Specimen collection and morphological measurement

Specimens were collected at night using head torches along montane streams, euthanized using MS222 anaesthesia and subsequent overdose, fixed in 96 % ethanol, and deposited in 75 % ethanol for long-term storage. Tissue samples were stored in 96 % ethanol. Field numbers refer to the zoological collections of Miguel Vences (ZCMV), Frank Glaw (FGZC), and Steven Megson (SM). Specimens were deposited in the amphibian collections of the Mention Zoologie et Biodiversité Animale, Université d’Antananarivo (UADBA) and the Zoologische Staatssammlung München (ZSM).

Morphological measurements were taken to the nearest 0.1 mm using a digital calliper. Measurement schemes followed generally previous work on the genus (e.g. Vences et al. 2017) with modifications to decrease the risk of damaging the fragile limbs of the specimens when ascertaining limb lengths: snout–vent length (SVL), maximum head width (HW), head length from posterior edge of tympanum to snout tip (HL), horizontal eye diameter (ED), horizontal tympanum diameter (TD), distance from eye to nostril (END), distance from nostril to snout tip (NSD), distance between nostrils (NND), upper arm length from the articulation of the arm with the trunk to the elbow (UAL), lower arm length from the elbow to the base of the hand (LAL), hand length from the base of the hand to the tip of the longest finger (HAL), forelimb length (FORL*, given by the sum of UAL, LAL, and HAL), forearm length (FARL, given by the sum of LAL and HAL), thigh length from cloaca to knee (THIL), tibia length from knee to heel (TIBL), tarsus length from heel to base of foot (TARL), foot length from base of foot to tip of longest toe (FOL), hindlimb length (HIL*, given by the sum of THIL, TIBL, TARL and FOL), and length and width of femoral gland (FGL, FGW). Asterisks in this list indicate measurements that have the same abbreviation as the analogous single-measurement of previous studies (e.g. Vences et al. 2017) but are cumulative here and therefore not necessarily equivalent; comparison of such values must be done cautiously.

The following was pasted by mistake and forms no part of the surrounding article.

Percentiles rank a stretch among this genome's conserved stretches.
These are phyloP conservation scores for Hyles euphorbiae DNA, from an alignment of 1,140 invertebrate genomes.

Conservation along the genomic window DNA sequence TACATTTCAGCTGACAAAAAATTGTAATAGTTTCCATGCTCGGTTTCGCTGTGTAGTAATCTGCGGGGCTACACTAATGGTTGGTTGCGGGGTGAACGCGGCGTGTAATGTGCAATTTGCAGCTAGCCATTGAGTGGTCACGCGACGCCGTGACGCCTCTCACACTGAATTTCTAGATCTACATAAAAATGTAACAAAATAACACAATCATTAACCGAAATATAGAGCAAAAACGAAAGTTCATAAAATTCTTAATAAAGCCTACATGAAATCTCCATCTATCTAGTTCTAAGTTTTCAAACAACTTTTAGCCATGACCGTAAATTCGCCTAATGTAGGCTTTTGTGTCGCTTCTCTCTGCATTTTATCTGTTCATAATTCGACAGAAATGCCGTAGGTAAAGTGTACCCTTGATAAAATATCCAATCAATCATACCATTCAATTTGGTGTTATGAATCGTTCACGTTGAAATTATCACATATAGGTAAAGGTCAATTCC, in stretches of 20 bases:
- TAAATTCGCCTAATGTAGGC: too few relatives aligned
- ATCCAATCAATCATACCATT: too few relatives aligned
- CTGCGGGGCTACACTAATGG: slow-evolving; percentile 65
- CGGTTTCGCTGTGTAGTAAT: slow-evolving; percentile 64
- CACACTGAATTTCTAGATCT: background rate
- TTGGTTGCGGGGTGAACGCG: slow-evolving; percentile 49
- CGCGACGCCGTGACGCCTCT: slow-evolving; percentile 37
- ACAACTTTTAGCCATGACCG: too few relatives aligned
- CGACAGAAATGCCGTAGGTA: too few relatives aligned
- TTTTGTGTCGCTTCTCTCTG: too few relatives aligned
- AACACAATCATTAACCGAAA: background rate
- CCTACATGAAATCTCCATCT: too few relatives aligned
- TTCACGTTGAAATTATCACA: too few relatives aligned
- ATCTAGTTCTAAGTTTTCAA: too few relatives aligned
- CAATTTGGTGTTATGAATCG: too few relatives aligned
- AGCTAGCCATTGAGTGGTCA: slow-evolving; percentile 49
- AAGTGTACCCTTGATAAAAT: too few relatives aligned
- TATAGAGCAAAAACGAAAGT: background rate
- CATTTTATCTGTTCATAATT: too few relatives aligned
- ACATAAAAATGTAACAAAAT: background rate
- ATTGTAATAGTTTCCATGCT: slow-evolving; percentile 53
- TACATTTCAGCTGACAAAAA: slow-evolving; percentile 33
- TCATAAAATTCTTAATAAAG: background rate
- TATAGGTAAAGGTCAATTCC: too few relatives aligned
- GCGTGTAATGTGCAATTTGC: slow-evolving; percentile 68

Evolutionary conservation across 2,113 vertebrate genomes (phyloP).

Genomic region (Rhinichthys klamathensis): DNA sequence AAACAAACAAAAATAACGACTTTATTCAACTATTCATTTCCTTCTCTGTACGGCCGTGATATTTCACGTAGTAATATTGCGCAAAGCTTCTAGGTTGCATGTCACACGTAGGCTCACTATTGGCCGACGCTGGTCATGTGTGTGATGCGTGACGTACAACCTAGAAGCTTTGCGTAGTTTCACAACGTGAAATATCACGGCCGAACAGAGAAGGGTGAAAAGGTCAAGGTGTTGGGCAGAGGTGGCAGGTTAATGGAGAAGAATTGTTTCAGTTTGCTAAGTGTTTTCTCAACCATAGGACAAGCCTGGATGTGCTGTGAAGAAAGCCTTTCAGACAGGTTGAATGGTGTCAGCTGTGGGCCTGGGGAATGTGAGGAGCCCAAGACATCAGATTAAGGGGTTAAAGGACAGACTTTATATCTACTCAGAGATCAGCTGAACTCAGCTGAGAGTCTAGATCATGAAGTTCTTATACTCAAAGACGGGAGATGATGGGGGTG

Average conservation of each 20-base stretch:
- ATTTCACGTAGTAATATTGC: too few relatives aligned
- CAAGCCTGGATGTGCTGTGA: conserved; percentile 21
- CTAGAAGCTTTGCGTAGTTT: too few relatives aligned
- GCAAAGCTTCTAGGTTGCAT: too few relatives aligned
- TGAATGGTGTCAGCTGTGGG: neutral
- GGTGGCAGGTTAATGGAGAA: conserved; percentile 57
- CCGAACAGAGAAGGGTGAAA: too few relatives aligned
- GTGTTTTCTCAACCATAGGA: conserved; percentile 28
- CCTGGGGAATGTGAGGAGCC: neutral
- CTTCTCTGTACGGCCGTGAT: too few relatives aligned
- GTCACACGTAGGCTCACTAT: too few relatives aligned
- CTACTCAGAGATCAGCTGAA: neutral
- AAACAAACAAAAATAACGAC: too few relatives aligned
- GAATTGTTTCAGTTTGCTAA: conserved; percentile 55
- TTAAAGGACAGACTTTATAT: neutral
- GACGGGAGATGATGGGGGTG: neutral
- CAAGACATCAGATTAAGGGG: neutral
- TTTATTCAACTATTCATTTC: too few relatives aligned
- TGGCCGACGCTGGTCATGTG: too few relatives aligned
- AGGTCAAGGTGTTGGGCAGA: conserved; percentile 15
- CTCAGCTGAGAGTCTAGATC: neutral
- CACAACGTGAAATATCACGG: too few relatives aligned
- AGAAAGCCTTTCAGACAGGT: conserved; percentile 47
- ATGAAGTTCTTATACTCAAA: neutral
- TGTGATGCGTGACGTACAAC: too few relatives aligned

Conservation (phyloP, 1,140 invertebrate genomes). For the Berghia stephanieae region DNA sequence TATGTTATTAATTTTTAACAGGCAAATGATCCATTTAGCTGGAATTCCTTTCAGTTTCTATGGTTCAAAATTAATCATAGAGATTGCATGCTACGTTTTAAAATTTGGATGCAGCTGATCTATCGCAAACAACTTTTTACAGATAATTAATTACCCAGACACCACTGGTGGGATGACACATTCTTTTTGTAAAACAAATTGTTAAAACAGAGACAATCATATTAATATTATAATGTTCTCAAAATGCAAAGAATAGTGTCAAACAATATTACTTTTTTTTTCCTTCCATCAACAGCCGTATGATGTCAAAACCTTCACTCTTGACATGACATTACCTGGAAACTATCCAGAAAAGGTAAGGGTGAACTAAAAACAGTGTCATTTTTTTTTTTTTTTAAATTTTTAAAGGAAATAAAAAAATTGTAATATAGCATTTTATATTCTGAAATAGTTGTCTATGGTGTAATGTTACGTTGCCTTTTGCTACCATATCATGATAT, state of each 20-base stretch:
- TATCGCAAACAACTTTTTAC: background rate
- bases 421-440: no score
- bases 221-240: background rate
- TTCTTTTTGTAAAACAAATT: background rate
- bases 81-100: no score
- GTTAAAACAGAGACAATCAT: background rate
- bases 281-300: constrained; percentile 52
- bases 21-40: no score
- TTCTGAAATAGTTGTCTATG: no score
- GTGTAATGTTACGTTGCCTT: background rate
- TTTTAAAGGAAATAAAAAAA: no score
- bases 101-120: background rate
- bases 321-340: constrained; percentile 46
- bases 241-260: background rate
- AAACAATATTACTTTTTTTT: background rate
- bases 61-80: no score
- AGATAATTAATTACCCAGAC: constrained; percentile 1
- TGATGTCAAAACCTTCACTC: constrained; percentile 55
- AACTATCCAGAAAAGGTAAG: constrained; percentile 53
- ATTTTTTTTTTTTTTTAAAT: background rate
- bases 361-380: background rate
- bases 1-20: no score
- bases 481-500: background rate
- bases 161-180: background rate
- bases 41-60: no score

Sequencing and analysis of DNA sequences

DNA was extracted from tissue samples using a Qiagen DNeasy blood & tissue kit (Qiagen, Hilden, Germany), or standard salt extraction protocols. For two samples from Sorata and one sample from Marojejy (ZCMV 15269), we amplified a fragment of the mitochondrial 16S rRNA gene (hereafter 16S) in 25 µl polymerase chain reactions with the primers 16Sra-L and 16Sb-H (Palumbi et al. 1991), 1 µl of template DNA, and the following steps: initial denaturation for 3 min at 94 °C, followed by denaturation with 35 cycles of 30 sec each at 94 °C, 30 sec of annealing at 55°C and 60 sec of elongation at 72 °C, and a final elongation step of 10 min at 72 °C. Sequencing was conducted using the BigDye Terminator v1.1 Cycle Sequencing Kit on ABI 3730 and ABI 3130xl capillary sequencers. Newly determined sequences were deposited in GenBank (accession numbers MG926811MG926823). For an additional nine specimens from Marojejy, we sequenced a shorter, highly variable stretch of 250 bp of the same 16S region by an Illumina amplicon approach (Vences et al. 2016) to confirm their identification (data not shown).

For an exploratory analysis, we aligned the new sequences with 16S sequences used by Kaffenberger et al. (2012) for all nominal species of Gephyromantis. Because the obtained tree (not shown) confirmed the new species to be related to the Laurentomantis/Vatomantis clade as also strongly suggested by morphology, we focused our analysis on this subgroup, i.e., all nominal species of the subgenera Laurentomantis and Vatomantis, and G. klemmeri which is known to be related to these subgenera (Kaffenberger et al. 2012), as well as G. granulatus (subgenus Duboimantis) as outgroup.